Every year, there's always a few people that start out quite low compared to what they should in MLB The Show's ratings system on Diamond Dynasty's dynamic cards. While some would like to look for the diamonds in the rough to try and find this year's Mookie Betts.
However, what most people don't pay attention to, is the high golds that could go Diamond much easier and quicker. This year's version of that is Justin Verlander.
Some might say that the Detroit Tigers' Justin Verlander seems fairly rated at an 88 overall. Fair enough, to each their own, however, what's most important, particularly for user gameplay, is their actual ratings in each particular category.
Verlander's stats are impressive when averaged out:
This year, Verlander starts out with 76 H/9, 77 K/9, 75 BB/9 and 60 HR/9 to go along with 69 control, 66 velocity and 65 break. Now consider that those stats are mostly based on the last three years, and that may still be fair.
Since 2008, Justin Verlander has had 159 or more K's every year except one. 2015. He's also given up an ERA better than 3.45 all but once, 2014, and issued more than 65 walks only once, 2013 (which doesn't count towards the ratings being 4 years ago). The last two years he's also allowed career lows in hits allowed totals and has allowed 25 or more home runs only once in his 11 year career, last year.
Now, that makes the ratings seem even more fair, given how he's had a bad year in every notable category. However, when you combine his three years, you get a very solid stat-line. Over the last three years combined, he averages a strikeout per inning, a quarter of a walk per inning (two walks per eight innings), and seven tenths of a homer per game.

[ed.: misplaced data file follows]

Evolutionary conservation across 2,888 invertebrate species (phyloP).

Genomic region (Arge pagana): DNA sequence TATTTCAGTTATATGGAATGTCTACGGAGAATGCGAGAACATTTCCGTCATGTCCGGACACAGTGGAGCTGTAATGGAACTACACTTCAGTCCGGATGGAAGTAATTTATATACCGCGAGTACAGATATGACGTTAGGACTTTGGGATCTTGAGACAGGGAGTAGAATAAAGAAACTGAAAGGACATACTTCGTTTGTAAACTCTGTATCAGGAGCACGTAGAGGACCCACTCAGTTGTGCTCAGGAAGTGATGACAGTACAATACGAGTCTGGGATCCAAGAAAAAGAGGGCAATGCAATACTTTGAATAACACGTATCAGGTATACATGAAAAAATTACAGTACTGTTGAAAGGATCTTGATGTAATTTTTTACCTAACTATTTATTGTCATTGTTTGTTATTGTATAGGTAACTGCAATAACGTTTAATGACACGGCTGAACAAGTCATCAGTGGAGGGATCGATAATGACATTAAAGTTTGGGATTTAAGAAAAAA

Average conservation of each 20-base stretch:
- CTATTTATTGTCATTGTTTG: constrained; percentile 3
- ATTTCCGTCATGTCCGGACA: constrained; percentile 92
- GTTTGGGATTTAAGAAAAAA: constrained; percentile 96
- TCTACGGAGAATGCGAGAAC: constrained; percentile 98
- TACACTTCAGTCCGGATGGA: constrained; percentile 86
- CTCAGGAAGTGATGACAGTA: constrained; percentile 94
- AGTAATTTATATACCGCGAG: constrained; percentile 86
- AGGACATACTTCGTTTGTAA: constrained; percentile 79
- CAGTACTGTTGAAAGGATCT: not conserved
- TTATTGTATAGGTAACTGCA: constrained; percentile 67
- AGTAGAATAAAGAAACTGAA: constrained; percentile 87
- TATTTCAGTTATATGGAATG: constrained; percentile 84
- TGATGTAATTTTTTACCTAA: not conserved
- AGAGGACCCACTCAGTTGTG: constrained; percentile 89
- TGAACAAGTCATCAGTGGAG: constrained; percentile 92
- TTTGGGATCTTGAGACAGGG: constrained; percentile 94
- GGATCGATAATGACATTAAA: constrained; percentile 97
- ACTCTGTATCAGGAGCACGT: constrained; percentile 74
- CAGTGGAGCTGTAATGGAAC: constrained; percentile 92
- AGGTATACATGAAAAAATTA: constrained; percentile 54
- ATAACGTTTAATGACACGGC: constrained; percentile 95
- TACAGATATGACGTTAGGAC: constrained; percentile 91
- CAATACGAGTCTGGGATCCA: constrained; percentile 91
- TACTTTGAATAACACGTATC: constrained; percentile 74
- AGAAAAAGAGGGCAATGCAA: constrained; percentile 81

Also, he failed to hit 95 MPH in only 2/34 starts last year, his swinging strike rate was a whopping 12%, indicating break. His slider was the fourth fastest in the league last year at 88 MPH, leading .647 OPS, tenth best in the MLB against sliders. He still also features an elite 12-6 curve, that was good enough for sixth-best in the majors OPS at .499.
Also of note, last year his strikeout rate was a career high 28%, and he continues to show no sign of slowing down as he ages. While he may carry some health risks, particularly as he's 34 years old, at least heading into the 2017 season, Justin Verlander should be a solid fantasy and MLB 17 The Show investment option.
Justin Verlander may also be a legitimate fantasy ace as well:
Verlander had a year that surprised some people last year, but this year he may not be as much of a surprise. Is he really worth the potentially increased price some might pay to get him on their fantasy teams?
If he can have a similar year to what he averages the last three years, yes. While Verlander may not be as reliable as Clayton Kershaw for example, he definitely deserves the chance to once again be a top ten fantasy option at the SP spot. There will be a few names that may go before him in some leagues (Chris Sale) who have the potential for a down year.
Verlander may be in that group again this year, but he's also been in that group almost every year since the Tigers hired Brad Ausmus to replace Jim Leyland. An owner of Verlander should feel comfortable with him as their team's ace going into the 2017 season, and thrilled if he's not.